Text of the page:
Madagascar's Silky Sifakas


Worldwide, islands harbor some of our planet's most rare and fascinating species. The island of Madagascar, located off the eastern coast of Africa, is no exception. With abundant biodiversity, the island provides a home to 8 plant families, 4 bird families, and 5 primate families that are endemic, or found nowhere else on earth. One of Madagascar's most famed endemic species is the lemur, a small primate found in the island's forests.



Seacology's Madagascar field representative, Erik Patel, has been studying the island's lemurs for a decade. Recently, he was profiled in Smithsonian Magazine for his work with the Silky Sifaka lemurs. Among the rarest of all lemurs, the Silky Sifaka's long white fur and tendency to leap, or "fly" long distances between trees, has inspired the local nickname of "angel." Like many lemurs, the Silky Sifaka are threatened by habitat destruction and by hunting by humans--lemurs are a popular food in some native Malagasy communities.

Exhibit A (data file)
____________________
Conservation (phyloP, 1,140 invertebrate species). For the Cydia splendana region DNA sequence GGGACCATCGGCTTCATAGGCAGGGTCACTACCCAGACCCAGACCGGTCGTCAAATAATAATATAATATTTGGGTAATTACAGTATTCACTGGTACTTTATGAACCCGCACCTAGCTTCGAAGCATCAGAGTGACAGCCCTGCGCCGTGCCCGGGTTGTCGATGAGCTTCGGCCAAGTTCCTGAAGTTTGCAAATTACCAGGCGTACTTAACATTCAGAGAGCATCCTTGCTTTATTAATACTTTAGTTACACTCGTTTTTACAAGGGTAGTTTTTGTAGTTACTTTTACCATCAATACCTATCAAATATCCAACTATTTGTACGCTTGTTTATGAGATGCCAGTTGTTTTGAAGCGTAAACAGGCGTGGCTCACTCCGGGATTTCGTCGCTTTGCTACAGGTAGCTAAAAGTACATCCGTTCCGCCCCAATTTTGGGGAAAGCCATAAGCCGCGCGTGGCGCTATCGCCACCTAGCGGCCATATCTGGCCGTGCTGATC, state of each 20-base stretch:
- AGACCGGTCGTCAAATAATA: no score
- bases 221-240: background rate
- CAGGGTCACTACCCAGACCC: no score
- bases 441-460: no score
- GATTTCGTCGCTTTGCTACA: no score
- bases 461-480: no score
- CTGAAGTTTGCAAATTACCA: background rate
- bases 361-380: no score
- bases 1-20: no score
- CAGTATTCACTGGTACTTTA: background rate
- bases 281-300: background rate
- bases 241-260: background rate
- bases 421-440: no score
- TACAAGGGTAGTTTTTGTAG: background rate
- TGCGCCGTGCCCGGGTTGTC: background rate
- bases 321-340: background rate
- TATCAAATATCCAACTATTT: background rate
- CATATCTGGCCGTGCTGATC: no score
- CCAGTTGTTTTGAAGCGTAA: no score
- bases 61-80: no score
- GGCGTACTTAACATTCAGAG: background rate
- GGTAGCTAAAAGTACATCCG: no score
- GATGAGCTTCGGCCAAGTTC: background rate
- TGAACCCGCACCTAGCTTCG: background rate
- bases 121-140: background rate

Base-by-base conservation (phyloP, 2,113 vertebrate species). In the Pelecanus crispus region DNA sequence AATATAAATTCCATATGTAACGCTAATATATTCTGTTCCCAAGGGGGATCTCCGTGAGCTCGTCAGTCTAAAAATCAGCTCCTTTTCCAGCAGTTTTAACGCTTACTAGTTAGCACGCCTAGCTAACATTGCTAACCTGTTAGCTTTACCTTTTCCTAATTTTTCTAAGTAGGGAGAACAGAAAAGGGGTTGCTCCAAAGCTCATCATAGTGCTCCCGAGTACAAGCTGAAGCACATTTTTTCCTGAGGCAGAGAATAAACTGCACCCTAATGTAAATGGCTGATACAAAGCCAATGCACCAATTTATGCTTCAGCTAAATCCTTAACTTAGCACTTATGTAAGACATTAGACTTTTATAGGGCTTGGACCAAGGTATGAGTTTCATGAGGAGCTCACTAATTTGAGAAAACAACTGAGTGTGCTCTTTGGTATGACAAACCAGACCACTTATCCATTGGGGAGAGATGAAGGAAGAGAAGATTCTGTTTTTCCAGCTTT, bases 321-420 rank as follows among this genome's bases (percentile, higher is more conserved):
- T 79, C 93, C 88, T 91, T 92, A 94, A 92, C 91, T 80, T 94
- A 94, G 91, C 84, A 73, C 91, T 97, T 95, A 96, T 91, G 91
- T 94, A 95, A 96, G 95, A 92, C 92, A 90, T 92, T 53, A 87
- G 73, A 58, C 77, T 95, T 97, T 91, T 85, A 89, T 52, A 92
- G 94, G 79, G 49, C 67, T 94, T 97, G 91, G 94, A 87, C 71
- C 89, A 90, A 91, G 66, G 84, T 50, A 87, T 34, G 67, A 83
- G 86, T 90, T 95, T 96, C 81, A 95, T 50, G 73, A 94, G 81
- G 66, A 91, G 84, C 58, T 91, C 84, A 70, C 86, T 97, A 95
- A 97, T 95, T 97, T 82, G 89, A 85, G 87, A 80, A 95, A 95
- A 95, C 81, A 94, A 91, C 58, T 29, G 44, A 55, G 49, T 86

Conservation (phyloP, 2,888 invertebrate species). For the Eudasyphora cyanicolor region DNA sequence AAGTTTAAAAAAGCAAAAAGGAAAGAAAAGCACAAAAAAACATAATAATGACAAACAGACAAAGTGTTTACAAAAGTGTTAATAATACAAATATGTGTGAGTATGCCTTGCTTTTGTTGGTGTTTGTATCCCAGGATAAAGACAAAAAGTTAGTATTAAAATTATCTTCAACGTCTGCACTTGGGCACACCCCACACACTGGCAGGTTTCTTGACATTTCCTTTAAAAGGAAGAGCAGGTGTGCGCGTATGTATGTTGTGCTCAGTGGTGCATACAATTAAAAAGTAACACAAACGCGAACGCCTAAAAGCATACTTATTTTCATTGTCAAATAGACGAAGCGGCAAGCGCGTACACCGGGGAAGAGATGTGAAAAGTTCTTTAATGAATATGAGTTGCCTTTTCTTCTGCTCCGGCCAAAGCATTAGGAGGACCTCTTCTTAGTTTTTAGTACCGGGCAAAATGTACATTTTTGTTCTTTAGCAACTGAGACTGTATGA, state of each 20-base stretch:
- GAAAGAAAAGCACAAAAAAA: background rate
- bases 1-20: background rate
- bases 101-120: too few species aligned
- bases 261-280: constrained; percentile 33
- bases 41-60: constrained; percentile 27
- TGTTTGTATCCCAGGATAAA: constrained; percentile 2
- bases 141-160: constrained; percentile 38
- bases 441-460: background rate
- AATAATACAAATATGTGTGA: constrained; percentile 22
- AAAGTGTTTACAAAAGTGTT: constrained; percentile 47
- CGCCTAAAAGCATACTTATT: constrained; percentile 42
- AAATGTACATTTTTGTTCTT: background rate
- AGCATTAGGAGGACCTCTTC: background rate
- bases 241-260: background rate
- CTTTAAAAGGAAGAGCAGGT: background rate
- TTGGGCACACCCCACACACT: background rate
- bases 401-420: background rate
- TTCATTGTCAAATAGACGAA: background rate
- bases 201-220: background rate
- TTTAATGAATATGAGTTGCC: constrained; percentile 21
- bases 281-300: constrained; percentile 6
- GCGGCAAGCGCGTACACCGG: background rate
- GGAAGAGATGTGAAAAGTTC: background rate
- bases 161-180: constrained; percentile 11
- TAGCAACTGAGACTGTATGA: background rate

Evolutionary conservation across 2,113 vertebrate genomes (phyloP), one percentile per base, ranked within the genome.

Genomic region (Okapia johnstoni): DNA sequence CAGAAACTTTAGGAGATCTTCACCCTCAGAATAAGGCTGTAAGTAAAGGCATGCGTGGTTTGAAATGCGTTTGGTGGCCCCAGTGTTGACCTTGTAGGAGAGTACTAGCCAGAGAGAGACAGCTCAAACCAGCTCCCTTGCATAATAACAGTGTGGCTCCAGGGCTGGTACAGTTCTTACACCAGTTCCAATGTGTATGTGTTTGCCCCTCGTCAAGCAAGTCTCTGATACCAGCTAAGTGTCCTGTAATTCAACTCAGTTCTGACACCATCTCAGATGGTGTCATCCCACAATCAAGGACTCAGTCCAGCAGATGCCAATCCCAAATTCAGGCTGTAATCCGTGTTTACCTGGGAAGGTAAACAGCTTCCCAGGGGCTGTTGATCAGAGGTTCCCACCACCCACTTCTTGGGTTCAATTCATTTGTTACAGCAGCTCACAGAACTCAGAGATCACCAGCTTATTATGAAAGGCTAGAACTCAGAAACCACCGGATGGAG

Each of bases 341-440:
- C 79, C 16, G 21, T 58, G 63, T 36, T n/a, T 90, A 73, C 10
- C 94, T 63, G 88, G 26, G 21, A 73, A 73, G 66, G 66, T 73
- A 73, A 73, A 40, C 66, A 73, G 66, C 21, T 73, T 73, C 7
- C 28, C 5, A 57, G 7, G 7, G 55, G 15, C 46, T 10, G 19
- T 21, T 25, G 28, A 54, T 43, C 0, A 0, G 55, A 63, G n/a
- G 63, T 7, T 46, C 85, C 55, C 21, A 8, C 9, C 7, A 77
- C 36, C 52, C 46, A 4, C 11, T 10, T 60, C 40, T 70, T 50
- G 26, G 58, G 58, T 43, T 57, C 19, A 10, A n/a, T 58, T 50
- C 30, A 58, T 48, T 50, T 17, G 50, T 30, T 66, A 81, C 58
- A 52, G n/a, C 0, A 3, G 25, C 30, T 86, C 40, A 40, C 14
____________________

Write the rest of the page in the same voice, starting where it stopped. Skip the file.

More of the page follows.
Erik and other conservationists in Madagascar are working to protect the Silky Sifaka and its rare neighbors by educating people about their threatened status. Seacology is playing an important role on the island as well, creating nature reserves to provide protected habitat in some of Madagascar's intact forest. To read the full profile of Patel's work, visit the Smithsonian website here. Be sure to check out the site's Silky Sifaka video to see these magnificent creatures for yourself.

Image courtesy of Wikimedia Commons


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This page contains a single entry by Carynne McIver published on March 26, 2010 12:50 PM.

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